Physical examination results revealed tenderness on the medial aspect of the right elbow and valgus laxity. Hoping to quickly return to baseball, A.T. elected to undergo open reduction and internal fixation (ORIF) of the fracture (Figures 2 and 3), which was performed 4 days after injury.
The patient’s elbow was immobilized in a removable posterior splint for 1 week post-operatively, after which it was removed and converted to a sling. Early protected active range of motion exercises were also started 1 week post-operatively. By 8 weeks A.T. had regained full strength and range of motion in the injured elbow, see (Figures 4 and 5), and was cleared to participate in tryouts for his fall baseball team.

Figure 1

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Figure 1
AP X-ray of AT’s Medial Epicondyle Fracture.

Figure 2

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Figure 2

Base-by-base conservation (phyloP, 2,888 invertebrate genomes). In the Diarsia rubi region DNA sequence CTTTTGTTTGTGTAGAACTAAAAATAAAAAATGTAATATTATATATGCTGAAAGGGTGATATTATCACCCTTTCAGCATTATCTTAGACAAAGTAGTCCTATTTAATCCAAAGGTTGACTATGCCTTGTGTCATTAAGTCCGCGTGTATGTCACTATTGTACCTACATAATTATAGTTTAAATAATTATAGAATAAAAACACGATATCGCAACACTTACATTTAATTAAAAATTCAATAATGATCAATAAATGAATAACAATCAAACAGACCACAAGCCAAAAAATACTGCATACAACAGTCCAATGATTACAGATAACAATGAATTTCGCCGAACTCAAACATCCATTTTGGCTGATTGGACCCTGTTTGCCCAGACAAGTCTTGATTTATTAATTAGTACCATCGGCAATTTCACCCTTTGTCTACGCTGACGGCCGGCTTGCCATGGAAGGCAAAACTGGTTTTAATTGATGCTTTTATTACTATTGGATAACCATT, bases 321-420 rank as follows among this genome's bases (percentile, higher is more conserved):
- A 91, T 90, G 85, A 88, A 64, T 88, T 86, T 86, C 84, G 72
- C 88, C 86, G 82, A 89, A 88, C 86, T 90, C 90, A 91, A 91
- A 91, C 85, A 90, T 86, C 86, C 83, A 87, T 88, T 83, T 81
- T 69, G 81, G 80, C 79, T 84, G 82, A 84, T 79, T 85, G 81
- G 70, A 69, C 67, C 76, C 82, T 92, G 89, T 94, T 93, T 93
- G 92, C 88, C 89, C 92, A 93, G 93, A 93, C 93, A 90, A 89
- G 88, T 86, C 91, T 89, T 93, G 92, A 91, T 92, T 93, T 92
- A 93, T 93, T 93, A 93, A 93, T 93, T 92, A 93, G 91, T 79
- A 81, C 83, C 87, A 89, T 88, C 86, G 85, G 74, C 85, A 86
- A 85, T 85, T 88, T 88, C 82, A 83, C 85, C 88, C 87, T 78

AP X-ray of ORIF.

Figure 3

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Figure 3
Lateral X-ray of ORIF.

Figure 4

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Figure 4
AT’s Elbow Zlexion at 3-months Postop.

Figure 5

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Figure 5
AT’s Elbow extension at 3-months Postop.


The management of medial epicondyle fractures in the pediatric population has remained controversial for some time with some studies showing positive results for both operative and non-operative management [4,6,10,11]. Traditionally, indications for operative versus non-operative management are dependent upon the degree of displacement of the fracture fragment from the fracture bed with displacement < 5mm managed non-operatively and those 5mm- 15mm managed operatively [4,6,10,11]. The Rang Medial Epicondyle Classification system has four categories: I minimally displaced II rotated III trapped fragment in joint space and IV dislocated elbow and can guide surgeons’ decision making [12].